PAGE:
“I confirm that David Millar is suspended with immediate effect pending a further investigation and a disciplinary hearing,” he said.

He faces a ban of between eight months and two years. Millar’s sister Frances, also his agent, said Millar wanted to come clean, no matter what the consequence.

“He did not want to live a lie any longer. He has told the judge the truth, but the main thing he wishes to make clear is that this was his individual decision and he has to take responsibility for his decisions.”

The Scot made his admission last week during a two-hour interview in the Paris suburb of Nanterre with Richard Pallain, the judge leading the inquiry into alleged drug-taking within Millar’s Cofidis team.

An admission of doping is regarded by the International Cycling Union as the equivalent of a positive test. But the fact that Millar has never failed a drugs test raises questions about the efficiency of tests for EPO.

“Mr Millar has indicated that he used EPO during ‘courses of treatment’ taken outside France in 2001 and 2003,” said his lawyer Paul-Albert Iwens. “There were a total of three courses of one week. He has not implicated any other individuals.” Millar was training in the French Basque country up to the end of 2003, and it may be that the courses of treatment were taken over the border in Spain.

Millar had already admitted to using EPO during a 48-hour spell of detention for questioning after two capsules used to contain Eprex, a commonly used form of EPO, were found in his apartment when it was searched by police.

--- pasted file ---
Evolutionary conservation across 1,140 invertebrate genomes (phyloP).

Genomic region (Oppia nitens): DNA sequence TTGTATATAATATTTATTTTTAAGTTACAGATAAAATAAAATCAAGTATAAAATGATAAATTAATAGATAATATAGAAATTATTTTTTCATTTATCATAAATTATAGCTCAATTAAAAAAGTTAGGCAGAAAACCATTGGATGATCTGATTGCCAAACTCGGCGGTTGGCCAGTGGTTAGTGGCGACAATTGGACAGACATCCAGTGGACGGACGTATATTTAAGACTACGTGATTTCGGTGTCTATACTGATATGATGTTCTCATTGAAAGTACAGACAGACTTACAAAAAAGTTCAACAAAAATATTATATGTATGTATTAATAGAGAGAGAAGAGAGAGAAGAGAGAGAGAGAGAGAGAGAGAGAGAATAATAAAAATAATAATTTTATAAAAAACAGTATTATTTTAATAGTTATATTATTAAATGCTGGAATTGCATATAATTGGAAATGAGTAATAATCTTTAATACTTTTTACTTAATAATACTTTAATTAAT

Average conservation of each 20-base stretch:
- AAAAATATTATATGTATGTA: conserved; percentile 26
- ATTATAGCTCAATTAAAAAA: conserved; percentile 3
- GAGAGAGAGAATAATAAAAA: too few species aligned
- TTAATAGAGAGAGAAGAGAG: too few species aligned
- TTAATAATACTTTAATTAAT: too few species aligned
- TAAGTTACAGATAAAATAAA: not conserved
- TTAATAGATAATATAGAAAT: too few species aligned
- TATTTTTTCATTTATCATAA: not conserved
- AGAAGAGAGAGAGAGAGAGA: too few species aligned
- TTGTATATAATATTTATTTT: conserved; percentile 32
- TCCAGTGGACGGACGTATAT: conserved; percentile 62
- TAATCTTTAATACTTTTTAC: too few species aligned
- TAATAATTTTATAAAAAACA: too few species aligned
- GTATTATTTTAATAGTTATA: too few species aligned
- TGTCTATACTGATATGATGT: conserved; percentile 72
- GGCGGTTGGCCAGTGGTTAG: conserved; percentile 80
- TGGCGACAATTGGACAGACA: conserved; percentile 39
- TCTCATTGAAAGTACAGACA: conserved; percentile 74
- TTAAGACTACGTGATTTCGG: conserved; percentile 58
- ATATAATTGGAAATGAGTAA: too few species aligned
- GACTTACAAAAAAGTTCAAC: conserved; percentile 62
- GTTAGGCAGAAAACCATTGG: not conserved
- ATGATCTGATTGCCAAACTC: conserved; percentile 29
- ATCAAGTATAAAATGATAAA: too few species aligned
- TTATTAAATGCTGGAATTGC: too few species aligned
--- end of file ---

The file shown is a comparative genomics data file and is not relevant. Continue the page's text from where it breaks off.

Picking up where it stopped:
As world time-trial champion and a three-time stage winner in the Tour de France, Millar is cycling’s most high-profile casualty of a police drugs investigation since the Festina scandal of 1998. The Tour de France starts on Saturday and many riders might now fear a knock on their hotel door by French police.

The 27-year-old is the ninth Cofidis team member to be placed under investigation in the police inquiry, which began in January after the arrest of a young Polish professional, Marek Rutkiewicz, at Charles de Gaulle airport. Cofidis team manager Francis van Londersele said Millar faced termination from the team.

“He knows the rules – we have zero tolerance in the team – and that’s part of the game,” he added.—Agence France Press

Mayo downplays ‘favorite’ status
Basque climber Iban Mayo (Euskaltel), cited by five-time Tour de France champion Lance Armstrong as one of his main rivals this year, insists he does not consider himself a contender for the victory.